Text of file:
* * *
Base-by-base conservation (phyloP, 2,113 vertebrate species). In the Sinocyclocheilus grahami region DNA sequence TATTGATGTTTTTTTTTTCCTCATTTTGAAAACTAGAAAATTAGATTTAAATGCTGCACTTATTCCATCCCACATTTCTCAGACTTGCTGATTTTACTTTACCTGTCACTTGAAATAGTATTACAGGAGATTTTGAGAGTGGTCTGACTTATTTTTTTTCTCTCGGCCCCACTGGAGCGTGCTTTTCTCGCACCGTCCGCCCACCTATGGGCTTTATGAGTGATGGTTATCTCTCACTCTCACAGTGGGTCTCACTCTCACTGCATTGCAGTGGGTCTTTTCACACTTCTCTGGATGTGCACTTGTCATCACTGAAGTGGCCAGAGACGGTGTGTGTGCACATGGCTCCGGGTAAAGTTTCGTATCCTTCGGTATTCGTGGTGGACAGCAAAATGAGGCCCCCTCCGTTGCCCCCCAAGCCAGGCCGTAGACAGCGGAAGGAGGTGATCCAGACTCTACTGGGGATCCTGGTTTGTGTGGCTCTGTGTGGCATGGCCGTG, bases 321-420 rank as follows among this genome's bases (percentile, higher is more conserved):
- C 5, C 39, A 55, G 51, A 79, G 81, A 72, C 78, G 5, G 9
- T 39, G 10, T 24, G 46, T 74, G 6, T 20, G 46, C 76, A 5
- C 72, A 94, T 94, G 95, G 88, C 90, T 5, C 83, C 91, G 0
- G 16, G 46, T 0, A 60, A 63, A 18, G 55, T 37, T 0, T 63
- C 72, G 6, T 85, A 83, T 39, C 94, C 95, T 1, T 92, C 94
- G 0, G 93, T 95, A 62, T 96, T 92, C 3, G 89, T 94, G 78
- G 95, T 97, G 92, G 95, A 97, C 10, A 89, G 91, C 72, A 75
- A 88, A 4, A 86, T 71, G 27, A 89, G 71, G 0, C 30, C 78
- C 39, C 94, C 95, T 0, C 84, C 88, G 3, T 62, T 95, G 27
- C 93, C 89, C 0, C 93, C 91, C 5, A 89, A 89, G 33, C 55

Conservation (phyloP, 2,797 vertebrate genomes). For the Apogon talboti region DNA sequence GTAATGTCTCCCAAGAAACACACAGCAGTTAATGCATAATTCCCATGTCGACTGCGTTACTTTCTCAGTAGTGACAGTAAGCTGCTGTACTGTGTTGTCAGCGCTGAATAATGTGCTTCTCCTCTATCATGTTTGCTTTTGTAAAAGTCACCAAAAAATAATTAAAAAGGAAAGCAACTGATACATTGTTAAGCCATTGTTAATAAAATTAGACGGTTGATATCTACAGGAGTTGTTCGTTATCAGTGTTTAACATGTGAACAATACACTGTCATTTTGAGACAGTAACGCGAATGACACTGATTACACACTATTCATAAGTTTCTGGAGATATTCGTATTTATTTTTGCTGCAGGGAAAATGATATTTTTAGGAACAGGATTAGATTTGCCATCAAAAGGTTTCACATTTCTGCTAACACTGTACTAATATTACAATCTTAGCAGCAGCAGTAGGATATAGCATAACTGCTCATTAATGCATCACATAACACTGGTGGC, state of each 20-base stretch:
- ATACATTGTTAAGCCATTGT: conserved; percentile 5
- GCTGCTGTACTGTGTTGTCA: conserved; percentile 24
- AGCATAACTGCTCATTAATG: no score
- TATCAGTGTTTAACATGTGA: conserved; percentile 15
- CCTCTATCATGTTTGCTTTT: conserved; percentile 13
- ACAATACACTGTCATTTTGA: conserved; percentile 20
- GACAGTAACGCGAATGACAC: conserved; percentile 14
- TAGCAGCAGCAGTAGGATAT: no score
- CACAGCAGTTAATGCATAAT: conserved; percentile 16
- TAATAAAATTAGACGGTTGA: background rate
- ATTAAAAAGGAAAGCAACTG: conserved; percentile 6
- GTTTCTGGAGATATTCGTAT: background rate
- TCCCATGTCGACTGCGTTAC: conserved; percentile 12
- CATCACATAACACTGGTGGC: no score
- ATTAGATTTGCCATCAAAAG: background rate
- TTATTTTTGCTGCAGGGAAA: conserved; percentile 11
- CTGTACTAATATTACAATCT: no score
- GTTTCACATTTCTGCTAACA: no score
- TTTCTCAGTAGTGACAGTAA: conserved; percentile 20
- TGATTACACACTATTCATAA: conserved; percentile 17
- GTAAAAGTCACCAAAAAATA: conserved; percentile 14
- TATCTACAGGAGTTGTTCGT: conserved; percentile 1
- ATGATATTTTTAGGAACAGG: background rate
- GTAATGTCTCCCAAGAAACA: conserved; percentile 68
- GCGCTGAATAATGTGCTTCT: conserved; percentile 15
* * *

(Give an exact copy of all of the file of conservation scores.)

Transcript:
Base-by-base conservation (phyloP, 2,113 vertebrate species). In the Sinocyclocheilus grahami region DNA sequence TATTGATGTTTTTTTTTTCCTCATTTTGAAAACTAGAAAATTAGATTTAAATGCTGCACTTATTCCATCCCACATTTCTCAGACTTGCTGATTTTACTTTACCTGTCACTTGAAATAGTATTACAGGAGATTTTGAGAGTGGTCTGACTTATTTTTTTTCTCTCGGCCCCACTGGAGCGTGCTTTTCTCGCACCGTCCGCCCACCTATGGGCTTTATGAGTGATGGTTATCTCTCACTCTCACAGTGGGTCTCACTCTCACTGCATTGCAGTGGGTCTTTTCACACTTCTCTGGATGTGCACTTGTCATCACTGAAGTGGCCAGAGACGGTGTGTGTGCACATGGCTCCGGGTAAAGTTTCGTATCCTTCGGTATTCGTGGTGGACAGCAAAATGAGGCCCCCTCCGTTGCCCCCCAAGCCAGGCCGTAGACAGCGGAAGGAGGTGATCCAGACTCTACTGGGGATCCTGGTTTGTGTGGCTCTGTGTGGCATGGCCGTG, bases 321-420 rank as follows among this genome's bases (percentile, higher is more conserved):
- C 5, C 39, A 55, G 51, A 79, G 81, A 72, C 78, G 5, G 9
- T 39, G 10, T 24, G 46, T 74, G 6, T 20, G 46, C 76, A 5
- C 72, A 94, T 94, G 95, G 88, C 90, T 5, C 83, C 91, G 0
- G 16, G 46, T 0, A 60, A 63, A 18, G 55, T 37, T 0, T 63
- C 72, G 6, T 85, A 83, T 39, C 94, C 95, T 1, T 92, C 94
- G 0, G 93, T 95, A 62, T 96, T 92, C 3, G 89, T 94, G 78
- G 95, T 97, G 92, G 95, A 97, C 10, A 89, G 91, C 72, A 75
- A 88, A 4, A 86, T 71, G 27, A 89, G 71, G 0, C 30, C 78
- C 39, C 94, C 95, T 0, C 84, C 88, G 3, T 62, T 95, G 27
- C 93, C 89, C 0, C 93, C 91, C 5, A 89, A 89, G 33, C 55

Conservation (phyloP, 2,797 vertebrate genomes). For the Apogon talboti region DNA sequence GTAATGTCTCCCAAGAAACACACAGCAGTTAATGCATAATTCCCATGTCGACTGCGTTACTTTCTCAGTAGTGACAGTAAGCTGCTGTACTGTGTTGTCAGCGCTGAATAATGTGCTTCTCCTCTATCATGTTTGCTTTTGTAAAAGTCACCAAAAAATAATTAAAAAGGAAAGCAACTGATACATTGTTAAGCCATTGTTAATAAAATTAGACGGTTGATATCTACAGGAGTTGTTCGTTATCAGTGTTTAACATGTGAACAATACACTGTCATTTTGAGACAGTAACGCGAATGACACTGATTACACACTATTCATAAGTTTCTGGAGATATTCGTATTTATTTTTGCTGCAGGGAAAATGATATTTTTAGGAACAGGATTAGATTTGCCATCAAAAGGTTTCACATTTCTGCTAACACTGTACTAATATTACAATCTTAGCAGCAGCAGTAGGATATAGCATAACTGCTCATTAATGCATCACATAACACTGGTGGC, state of each 20-base stretch:
- ATACATTGTTAAGCCATTGT: conserved; percentile 5
- GCTGCTGTACTGTGTTGTCA: conserved; percentile 24
- AGCATAACTGCTCATTAATG: no score
- TATCAGTGTTTAACATGTGA: conserved; percentile 15
- CCTCTATCATGTTTGCTTTT: conserved; percentile 13
- ACAATACACTGTCATTTTGA: conserved; percentile 20
- GACAGTAACGCGAATGACAC: conserved; percentile 14
- TAGCAGCAGCAGTAGGATAT: no score
- CACAGCAGTTAATGCATAAT: conserved; percentile 16
- TAATAAAATTAGACGGTTGA: background rate
- ATTAAAAAGGAAAGCAACTG: conserved; percentile 6
- GTTTCTGGAGATATTCGTAT: background rate
- TCCCATGTCGACTGCGTTAC: conserved; percentile 12
- CATCACATAACACTGGTGGC: no score
- ATTAGATTTGCCATCAAAAG: background rate
- TTATTTTTGCTGCAGGGAAA: conserved; percentile 11
- CTGTACTAATATTACAATCT: no score
- GTTTCACATTTCTGCTAACA: no score
- TTTCTCAGTAGTGACAGTAA: conserved; percentile 20
- TGATTACACACTATTCATAA: conserved; percentile 17
- GTAAAAGTCACCAAAAAATA: conserved; percentile 14
- TATCTACAGGAGTTGTTCGT: conserved; percentile 1
- ATGATATTTTTAGGAACAGG: background rate
- GTAATGTCTCCCAAGAAACA: conserved; percentile 68
- GCGCTGAATAATGTGCTTCT: conserved; percentile 15